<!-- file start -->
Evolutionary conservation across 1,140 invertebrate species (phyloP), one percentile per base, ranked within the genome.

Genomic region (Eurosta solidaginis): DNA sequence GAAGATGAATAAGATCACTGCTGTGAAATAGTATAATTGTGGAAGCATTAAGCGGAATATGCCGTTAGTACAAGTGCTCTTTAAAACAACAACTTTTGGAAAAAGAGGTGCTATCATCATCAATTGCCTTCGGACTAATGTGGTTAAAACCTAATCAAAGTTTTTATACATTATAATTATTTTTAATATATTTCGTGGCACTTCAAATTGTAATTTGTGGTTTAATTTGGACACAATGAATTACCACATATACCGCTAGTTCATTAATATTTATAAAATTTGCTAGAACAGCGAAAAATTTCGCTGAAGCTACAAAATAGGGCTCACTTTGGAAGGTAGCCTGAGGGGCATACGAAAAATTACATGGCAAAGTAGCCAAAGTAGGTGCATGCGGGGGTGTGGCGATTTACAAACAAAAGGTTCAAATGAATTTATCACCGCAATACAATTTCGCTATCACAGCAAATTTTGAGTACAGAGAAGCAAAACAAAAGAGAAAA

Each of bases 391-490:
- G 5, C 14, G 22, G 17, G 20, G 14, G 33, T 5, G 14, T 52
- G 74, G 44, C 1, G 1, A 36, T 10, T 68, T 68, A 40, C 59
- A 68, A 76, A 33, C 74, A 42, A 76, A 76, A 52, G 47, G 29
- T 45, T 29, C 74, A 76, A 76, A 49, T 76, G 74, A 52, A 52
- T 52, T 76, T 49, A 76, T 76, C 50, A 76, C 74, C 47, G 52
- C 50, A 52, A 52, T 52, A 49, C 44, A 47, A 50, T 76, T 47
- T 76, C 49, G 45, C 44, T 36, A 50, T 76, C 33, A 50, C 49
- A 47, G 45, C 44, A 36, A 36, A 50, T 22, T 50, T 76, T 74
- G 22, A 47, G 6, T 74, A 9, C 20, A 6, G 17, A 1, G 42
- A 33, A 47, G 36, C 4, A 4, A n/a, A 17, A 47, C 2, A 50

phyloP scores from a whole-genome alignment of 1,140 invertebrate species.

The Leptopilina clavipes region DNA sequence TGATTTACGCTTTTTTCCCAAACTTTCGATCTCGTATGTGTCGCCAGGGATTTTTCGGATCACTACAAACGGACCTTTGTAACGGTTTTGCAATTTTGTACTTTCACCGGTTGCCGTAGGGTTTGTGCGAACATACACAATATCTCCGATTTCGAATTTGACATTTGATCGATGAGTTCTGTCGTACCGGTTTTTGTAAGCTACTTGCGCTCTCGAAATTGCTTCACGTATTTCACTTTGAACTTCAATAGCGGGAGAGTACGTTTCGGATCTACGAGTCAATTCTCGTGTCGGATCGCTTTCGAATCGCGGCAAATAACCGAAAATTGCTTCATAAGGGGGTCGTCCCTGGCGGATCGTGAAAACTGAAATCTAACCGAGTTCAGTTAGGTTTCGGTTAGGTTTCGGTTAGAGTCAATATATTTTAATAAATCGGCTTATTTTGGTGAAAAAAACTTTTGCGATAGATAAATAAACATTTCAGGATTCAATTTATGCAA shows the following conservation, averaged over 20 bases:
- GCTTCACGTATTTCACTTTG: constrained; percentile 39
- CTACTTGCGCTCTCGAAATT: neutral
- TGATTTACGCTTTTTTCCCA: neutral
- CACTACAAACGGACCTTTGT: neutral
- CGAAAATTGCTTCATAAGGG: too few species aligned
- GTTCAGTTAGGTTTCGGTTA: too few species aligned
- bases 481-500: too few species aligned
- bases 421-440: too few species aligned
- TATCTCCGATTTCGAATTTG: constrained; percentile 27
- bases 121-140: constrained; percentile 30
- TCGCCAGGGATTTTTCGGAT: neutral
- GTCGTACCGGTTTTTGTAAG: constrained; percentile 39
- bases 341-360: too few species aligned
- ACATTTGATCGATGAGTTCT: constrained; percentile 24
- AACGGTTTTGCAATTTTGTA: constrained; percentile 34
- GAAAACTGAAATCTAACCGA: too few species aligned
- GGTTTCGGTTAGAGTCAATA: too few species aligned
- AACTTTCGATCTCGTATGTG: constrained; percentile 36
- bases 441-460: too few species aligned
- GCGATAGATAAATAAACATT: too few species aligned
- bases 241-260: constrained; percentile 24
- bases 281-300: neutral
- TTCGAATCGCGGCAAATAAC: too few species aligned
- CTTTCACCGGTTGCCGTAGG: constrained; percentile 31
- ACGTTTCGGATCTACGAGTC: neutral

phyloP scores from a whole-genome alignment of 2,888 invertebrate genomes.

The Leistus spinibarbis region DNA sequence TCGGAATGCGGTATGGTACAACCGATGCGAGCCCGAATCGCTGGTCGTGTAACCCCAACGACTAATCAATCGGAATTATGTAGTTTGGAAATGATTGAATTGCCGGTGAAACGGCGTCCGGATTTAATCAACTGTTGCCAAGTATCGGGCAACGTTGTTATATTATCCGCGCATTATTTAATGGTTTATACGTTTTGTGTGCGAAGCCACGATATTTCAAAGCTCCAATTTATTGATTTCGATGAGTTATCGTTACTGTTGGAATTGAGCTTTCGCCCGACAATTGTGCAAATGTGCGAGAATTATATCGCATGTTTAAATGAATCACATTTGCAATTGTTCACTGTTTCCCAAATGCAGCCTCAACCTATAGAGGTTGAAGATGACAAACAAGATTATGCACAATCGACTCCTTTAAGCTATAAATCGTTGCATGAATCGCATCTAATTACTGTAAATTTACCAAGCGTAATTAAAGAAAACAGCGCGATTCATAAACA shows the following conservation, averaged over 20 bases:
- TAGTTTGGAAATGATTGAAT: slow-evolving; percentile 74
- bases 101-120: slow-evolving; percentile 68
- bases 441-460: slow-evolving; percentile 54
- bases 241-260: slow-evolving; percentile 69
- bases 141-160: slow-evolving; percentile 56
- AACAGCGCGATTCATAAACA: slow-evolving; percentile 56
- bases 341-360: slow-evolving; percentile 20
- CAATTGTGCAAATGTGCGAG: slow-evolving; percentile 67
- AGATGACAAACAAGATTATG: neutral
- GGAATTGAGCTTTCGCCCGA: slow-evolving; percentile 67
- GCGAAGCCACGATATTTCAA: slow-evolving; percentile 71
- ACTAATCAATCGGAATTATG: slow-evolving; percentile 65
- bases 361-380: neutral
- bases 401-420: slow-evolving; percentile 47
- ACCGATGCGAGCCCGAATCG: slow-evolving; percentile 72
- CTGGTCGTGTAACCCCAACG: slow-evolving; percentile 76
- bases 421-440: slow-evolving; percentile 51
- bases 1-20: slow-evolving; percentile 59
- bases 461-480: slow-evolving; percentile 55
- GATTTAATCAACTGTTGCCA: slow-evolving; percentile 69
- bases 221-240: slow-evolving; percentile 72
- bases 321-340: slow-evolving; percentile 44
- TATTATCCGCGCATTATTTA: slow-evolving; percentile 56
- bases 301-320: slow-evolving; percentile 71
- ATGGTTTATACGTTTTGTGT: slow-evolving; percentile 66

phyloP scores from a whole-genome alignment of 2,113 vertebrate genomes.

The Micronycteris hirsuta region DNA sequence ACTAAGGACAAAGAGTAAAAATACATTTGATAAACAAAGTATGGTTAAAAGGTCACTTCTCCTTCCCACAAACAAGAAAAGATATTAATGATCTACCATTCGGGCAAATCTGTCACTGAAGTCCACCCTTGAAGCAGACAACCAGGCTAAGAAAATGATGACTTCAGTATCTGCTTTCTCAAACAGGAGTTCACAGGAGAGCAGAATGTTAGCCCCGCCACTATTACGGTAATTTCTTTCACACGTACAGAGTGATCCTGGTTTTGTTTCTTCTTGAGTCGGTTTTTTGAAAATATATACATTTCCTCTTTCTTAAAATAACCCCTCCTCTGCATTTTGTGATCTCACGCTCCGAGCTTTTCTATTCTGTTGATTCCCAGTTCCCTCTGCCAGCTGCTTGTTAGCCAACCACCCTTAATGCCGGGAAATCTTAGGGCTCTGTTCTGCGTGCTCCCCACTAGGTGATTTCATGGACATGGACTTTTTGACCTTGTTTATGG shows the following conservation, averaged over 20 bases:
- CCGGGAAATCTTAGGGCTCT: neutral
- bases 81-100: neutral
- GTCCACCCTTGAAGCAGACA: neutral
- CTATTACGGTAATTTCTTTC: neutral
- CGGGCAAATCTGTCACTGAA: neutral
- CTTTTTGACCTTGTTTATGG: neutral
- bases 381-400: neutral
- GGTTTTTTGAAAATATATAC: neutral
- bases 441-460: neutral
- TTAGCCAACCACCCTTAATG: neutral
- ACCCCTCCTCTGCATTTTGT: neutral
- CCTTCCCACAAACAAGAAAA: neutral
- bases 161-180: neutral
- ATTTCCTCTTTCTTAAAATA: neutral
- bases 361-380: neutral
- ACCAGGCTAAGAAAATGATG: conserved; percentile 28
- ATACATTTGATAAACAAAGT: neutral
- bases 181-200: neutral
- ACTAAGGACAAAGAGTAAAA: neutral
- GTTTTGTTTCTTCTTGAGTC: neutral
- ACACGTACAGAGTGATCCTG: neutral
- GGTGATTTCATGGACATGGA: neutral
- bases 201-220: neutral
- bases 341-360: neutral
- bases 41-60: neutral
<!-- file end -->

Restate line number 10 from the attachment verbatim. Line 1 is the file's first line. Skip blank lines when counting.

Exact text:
- T 76, C 49, G 45, C 44, T 36, A 50, T 76, C 33, A 50, C 49